Elon Musk: Well sometimes…I don’t think the government tends to stand in the way of innovation but it can over-regulate industries to the point where innovation becomes very difficult. The auto industry used to be a great hotbed of innovation at the beginning of the 20th Century. But now there are so many regulations that are intended to protect consumers…I mean the body of regulation for cars could fill this room. It’s just crazy how much regulation there is. Down to what the headlamps are supposed to be like. They even specify some of the elements of the user interface on the dashboard…some of these are completely anachronistic because they’re related back to the days when you had a little light that would illuminate an image. So we had to reserve space on the instrument panel of the Model S for where all of the indicators…that a car would have…you know you’ve got these little lights…
Alison van Diggelen: Check engine or whatever…
Elon Musk: Yeah…all these little things. There is a whole bunch of them. ‘We can’t have anything else in that space. ‘ But how about we have one space and render a different graphic? ‘Oh no, because people are expecting to see them in this space.’ Nobody is expecting to see them in that space.
Alison van Diggelen: So you can’t argue with these regulations?
Elon Musk: Well you can argue with them, but not with much success. (laughter). You can actually get these things changed, but it takes ages. Like one of the things we’re trying to get is: why should you have side mirrors if you could have say, tiny video cameras and have them display the image inside the car? But there are all these regulations saying you have to have side mirrors. I went and met with the Secretary of Transport and like, can you change this regulation…? Still nothing has happened and that was two years ago.
Alison van Diggelen: So you’re banging your head against the wall…
Elon Musk: We need to get these regulations changed.
Alison van Diggelen: So talking of government, President Obama is obviously trying to do what he can…if you had five minutes with President Obama, what would you advise him for one: stimulating the economy and entrepreneurship and (two) creating jobs. Is there one thing if he could successfully get through that would be a big stimulus?
Elon Musk: I think actually…the reality of being president is that you’re actually like the captain of a very huge ship and have a small rudder (laughter). If there was a button that a president could push that said ‘economic prosperity,’ they’d be hitting that button real fast…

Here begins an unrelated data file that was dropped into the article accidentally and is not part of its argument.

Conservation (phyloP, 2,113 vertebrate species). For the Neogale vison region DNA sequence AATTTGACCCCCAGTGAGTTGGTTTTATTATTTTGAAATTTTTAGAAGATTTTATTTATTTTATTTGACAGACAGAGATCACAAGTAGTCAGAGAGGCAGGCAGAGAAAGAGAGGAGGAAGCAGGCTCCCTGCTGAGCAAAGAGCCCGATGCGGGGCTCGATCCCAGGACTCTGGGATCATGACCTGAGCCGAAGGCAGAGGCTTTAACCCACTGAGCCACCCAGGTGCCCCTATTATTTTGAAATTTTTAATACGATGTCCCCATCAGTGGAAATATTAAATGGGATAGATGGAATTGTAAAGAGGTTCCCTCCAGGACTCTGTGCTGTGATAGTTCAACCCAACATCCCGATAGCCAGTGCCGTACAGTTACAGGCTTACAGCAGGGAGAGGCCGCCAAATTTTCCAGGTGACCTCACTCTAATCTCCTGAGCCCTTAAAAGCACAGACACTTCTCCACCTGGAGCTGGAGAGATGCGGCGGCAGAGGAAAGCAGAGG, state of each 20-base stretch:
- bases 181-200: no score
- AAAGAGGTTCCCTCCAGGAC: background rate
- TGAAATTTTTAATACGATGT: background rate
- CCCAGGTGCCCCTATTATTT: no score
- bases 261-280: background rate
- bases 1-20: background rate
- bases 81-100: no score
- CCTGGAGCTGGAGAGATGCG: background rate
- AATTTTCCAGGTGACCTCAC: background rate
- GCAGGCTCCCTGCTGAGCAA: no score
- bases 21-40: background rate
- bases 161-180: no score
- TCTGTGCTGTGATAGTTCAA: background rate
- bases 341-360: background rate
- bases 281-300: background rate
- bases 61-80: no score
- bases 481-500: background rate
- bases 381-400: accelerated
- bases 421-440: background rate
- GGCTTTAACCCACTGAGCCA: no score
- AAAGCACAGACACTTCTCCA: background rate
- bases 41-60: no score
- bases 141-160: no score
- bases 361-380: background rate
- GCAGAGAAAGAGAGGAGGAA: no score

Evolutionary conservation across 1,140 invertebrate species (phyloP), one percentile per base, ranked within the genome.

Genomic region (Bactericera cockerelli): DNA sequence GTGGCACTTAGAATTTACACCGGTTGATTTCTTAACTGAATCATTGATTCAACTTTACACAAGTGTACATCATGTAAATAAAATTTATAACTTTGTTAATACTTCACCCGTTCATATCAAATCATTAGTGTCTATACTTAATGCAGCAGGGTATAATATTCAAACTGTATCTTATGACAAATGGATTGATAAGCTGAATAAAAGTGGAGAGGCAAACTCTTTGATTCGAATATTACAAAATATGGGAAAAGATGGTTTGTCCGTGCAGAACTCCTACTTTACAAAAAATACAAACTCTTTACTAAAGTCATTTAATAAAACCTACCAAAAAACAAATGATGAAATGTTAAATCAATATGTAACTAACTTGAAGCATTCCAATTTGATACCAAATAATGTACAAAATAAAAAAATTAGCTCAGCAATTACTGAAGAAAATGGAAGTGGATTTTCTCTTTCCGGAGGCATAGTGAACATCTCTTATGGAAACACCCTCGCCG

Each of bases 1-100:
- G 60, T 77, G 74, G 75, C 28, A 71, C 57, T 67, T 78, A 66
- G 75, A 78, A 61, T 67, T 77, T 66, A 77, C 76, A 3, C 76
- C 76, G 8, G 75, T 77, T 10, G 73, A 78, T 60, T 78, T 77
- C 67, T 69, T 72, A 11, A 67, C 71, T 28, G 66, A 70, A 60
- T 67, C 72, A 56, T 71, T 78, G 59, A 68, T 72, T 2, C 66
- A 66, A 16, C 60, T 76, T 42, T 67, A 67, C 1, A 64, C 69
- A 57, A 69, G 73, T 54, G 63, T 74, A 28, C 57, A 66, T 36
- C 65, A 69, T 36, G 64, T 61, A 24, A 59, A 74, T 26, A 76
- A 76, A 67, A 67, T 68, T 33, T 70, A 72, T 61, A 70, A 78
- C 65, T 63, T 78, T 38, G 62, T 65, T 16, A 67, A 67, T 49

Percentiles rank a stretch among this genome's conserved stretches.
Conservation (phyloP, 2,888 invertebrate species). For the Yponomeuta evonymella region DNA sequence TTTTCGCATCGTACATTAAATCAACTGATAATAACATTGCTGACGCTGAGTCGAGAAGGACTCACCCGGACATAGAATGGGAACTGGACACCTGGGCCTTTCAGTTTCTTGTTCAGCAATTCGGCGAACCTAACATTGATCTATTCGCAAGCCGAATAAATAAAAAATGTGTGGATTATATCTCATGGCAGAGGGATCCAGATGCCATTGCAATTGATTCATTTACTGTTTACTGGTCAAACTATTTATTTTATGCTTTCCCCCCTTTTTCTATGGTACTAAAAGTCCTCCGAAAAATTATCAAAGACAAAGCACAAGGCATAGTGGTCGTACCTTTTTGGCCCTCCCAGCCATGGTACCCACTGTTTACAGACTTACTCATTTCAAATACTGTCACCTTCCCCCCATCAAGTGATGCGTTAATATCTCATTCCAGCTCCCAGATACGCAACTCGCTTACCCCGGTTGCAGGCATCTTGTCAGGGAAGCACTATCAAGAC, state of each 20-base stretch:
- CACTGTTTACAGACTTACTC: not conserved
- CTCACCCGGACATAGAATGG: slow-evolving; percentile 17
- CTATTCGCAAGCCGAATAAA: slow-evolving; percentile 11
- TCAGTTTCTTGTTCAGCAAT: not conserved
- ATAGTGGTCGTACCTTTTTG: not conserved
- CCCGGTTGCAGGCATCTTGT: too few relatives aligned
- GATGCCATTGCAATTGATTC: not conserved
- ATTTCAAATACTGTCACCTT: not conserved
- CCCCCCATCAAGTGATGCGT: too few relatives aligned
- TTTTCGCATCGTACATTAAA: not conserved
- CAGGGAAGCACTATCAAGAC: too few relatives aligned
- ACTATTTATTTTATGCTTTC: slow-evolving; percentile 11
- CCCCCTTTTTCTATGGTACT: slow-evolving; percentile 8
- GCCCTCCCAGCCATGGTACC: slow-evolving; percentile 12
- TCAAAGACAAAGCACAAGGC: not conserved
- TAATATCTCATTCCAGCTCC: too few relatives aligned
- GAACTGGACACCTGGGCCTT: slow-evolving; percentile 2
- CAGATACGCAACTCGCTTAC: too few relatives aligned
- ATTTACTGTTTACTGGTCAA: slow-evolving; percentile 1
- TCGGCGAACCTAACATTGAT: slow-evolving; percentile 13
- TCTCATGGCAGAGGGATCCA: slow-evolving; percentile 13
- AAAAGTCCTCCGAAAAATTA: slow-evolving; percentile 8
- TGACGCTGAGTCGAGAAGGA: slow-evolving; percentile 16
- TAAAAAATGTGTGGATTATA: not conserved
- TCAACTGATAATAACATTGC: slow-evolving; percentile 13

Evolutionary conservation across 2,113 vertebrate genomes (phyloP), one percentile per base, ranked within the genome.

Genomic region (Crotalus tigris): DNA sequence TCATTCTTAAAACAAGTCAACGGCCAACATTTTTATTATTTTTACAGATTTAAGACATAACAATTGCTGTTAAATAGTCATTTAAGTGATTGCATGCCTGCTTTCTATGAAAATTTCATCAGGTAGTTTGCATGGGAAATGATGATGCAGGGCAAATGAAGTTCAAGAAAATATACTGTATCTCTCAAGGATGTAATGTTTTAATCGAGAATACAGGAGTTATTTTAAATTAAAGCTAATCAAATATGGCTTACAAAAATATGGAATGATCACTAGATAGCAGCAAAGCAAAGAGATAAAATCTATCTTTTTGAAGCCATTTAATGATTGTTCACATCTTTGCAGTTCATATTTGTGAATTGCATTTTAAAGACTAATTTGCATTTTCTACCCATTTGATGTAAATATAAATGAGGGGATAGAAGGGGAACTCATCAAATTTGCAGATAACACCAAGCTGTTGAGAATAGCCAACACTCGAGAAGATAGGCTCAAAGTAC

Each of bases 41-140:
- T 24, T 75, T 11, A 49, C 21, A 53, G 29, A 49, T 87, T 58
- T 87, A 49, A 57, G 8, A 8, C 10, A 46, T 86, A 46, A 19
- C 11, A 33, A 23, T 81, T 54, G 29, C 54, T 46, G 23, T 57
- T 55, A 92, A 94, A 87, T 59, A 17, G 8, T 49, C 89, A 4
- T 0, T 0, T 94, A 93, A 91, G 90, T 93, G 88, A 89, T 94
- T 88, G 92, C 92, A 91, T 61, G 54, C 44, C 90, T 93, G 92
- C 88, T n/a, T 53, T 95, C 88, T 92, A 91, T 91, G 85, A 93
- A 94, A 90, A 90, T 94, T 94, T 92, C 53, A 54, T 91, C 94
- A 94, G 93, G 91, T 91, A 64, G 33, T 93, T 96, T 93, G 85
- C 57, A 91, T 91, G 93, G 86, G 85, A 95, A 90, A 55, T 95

Alison van Diggelen: Full steam ahead.
Elon Musk: You can imagine…the speed of light, how fast they’d be pressing that button. That’s called the re-election button. I’m not sure how much the president can really do. I’m generally a fan of minimal government interference in the economy. The government should be the referee but not the player. And there shouldn’t be too many referees. But there is an exception, which is when there’s an un-priced externality, such as the CO2 capacity of the oceans and atmosphere. So, when you have an un-priced externality, then the normal market mechanisms don’t work and then it’s the government’s role to intervene in a way that’s sensible. The best way to intervene is to assign a proper price to the common good that is being consumed.
Alison van Diggelen: So you’re saying there should be a tax on gas?
Elon Musk: There should be a tax on carbon. If the bad thing is carbon accumulation in the atmosphere, then there needs to be a tax on that. And then you can get rid of all subsidies and all, everything else. It seems logical that there should be a tax on things that are most likely to be bad. That’s why we tax cigarettes and alcohol. These are probably bad for you, certainly cigarettes are (laughter). So you want to err on the side of taxing things that are probably bad. And not tax things that are good. Given that there is a need to gather tax to pay for federal government…We should shift the tax burden to bad things and then adjust the tax on bad things according to whatever’s going to result in behavior that we think is beneficial for the future.
I think currently that what we’re doing right now, which is mining and burning trillions of tons of hydrocarbons that used to be buried very deep underground, and now we’re sticking them in the atmosphere and running this crazy chemical experiment on the atmosphere. And then we’ve got the oil and gas companies that have ungodly amounts of money. You can’t expect them to roll over and die. They don’t do that. What they much prefer to do is spend enormous amounts of money lobbying and running bogus ad campaigns to preserve their situation.